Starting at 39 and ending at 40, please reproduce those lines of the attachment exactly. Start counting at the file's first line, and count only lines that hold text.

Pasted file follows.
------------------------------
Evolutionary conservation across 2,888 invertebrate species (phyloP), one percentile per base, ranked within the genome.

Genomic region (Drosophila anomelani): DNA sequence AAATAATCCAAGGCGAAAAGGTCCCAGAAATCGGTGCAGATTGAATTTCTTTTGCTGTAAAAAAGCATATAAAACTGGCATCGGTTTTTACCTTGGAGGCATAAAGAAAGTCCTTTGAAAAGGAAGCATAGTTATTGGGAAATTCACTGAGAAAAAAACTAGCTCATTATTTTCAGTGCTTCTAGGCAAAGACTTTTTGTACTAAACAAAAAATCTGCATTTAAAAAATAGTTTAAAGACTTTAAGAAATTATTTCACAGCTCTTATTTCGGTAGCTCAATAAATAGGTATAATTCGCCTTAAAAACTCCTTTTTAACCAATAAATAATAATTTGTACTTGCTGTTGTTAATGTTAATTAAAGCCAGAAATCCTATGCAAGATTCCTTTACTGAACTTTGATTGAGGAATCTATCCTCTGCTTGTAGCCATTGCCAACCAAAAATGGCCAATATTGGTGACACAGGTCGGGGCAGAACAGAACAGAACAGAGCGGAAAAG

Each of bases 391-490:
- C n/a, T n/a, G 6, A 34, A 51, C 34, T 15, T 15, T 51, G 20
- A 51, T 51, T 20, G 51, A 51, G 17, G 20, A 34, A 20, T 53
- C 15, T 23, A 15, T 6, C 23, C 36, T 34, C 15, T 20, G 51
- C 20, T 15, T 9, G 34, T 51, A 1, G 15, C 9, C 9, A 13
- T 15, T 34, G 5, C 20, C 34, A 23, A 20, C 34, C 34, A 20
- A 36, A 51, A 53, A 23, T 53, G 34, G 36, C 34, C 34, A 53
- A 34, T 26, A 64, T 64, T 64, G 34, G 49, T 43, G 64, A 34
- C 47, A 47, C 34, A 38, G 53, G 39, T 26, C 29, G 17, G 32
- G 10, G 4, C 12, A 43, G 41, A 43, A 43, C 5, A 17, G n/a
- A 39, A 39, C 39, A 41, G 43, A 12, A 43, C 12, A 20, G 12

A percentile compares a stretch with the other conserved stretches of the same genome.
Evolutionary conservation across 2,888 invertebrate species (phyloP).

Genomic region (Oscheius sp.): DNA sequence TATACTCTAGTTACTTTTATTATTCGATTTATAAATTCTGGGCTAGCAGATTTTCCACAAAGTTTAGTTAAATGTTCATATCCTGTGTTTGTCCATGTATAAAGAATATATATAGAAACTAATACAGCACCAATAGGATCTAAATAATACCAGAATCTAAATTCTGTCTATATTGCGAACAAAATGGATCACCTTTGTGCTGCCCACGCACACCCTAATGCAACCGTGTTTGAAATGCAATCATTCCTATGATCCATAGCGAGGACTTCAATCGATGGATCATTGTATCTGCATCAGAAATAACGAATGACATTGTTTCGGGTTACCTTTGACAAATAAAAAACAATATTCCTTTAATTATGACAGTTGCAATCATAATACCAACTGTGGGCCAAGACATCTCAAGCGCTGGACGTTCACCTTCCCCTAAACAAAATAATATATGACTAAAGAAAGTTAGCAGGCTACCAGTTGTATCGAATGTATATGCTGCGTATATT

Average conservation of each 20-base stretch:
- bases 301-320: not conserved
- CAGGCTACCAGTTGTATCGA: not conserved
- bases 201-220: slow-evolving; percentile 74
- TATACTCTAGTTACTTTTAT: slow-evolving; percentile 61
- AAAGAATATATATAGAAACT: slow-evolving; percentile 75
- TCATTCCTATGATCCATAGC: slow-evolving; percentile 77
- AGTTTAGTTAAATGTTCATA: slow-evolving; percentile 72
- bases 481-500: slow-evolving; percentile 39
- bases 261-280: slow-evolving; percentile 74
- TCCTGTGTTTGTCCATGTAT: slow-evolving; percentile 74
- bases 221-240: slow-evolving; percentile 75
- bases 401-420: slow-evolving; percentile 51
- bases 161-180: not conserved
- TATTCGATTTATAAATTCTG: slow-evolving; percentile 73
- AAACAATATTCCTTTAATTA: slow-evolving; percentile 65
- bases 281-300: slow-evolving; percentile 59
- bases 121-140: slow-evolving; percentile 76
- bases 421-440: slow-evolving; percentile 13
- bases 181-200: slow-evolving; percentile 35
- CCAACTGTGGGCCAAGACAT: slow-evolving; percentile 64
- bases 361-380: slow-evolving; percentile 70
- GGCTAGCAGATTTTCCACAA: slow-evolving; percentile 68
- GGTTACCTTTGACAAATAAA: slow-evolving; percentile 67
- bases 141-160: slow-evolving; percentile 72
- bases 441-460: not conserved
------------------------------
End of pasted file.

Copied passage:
- GGCTAGCAGATTTTCCACAA: slow-evolving; percentile 68
- GGTTACCTTTGACAAATAAA: slow-evolving; percentile 67